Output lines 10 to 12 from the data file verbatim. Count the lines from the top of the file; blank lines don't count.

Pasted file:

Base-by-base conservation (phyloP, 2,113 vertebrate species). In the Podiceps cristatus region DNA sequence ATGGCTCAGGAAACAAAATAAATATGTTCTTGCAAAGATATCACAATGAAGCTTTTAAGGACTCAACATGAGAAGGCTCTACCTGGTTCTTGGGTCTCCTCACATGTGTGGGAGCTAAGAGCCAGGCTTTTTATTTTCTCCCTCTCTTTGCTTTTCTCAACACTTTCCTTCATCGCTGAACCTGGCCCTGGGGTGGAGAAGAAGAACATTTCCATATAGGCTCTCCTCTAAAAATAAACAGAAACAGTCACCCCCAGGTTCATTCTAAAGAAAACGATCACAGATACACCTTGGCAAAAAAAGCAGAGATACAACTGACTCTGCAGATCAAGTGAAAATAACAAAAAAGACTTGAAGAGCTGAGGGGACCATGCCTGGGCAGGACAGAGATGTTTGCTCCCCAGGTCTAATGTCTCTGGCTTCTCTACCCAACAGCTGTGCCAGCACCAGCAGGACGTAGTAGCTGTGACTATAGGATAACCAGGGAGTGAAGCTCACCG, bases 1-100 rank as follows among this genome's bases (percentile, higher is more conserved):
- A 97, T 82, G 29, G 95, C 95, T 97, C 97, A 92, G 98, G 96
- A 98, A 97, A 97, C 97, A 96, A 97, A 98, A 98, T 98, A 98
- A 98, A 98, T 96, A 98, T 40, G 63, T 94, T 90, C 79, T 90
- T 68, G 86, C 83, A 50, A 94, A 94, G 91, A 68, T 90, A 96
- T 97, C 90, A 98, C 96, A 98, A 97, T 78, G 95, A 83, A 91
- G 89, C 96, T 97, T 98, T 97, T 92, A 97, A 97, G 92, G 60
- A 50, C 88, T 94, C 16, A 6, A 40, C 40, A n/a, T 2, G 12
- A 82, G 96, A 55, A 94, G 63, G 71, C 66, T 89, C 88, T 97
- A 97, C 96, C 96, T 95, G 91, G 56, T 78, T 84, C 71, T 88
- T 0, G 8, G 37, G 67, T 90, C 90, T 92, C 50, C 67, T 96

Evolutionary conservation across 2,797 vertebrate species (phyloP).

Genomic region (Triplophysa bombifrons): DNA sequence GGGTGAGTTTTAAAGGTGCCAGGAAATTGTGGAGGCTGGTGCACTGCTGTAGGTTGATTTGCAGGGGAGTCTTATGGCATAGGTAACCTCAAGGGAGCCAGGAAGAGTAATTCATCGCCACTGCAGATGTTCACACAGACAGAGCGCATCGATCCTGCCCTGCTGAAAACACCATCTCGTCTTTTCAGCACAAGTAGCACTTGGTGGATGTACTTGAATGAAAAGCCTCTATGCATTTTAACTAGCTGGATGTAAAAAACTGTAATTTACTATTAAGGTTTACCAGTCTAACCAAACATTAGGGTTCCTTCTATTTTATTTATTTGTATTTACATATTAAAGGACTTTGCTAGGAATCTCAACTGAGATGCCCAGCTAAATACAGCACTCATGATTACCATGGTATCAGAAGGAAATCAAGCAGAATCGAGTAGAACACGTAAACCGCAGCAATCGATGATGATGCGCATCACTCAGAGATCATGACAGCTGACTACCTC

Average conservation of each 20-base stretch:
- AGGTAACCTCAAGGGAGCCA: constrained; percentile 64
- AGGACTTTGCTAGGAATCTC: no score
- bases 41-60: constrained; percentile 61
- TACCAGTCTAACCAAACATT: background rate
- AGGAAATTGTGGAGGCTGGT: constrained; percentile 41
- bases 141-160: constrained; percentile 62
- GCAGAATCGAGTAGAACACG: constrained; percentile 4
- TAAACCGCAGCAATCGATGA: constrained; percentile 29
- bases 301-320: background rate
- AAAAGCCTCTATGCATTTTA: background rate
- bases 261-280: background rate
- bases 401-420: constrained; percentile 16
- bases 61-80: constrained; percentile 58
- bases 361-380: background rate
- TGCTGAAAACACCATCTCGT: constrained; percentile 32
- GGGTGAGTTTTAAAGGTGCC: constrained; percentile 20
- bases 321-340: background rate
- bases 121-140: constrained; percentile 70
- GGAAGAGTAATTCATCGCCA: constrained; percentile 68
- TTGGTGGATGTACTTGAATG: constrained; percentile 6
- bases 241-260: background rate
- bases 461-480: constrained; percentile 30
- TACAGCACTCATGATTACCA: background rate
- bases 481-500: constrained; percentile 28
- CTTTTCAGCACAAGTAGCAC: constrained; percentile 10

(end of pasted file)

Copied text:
- A 97, C 96, C 96, T 95, G 91, G 56, T 78, T 84, C 71, T 88
- T 0, G 8, G 37, G 67, T 90, C 90, T 92, C 50, C 67, T 96

Evolutionary conservation across 2,797 vertebrate species (phyloP).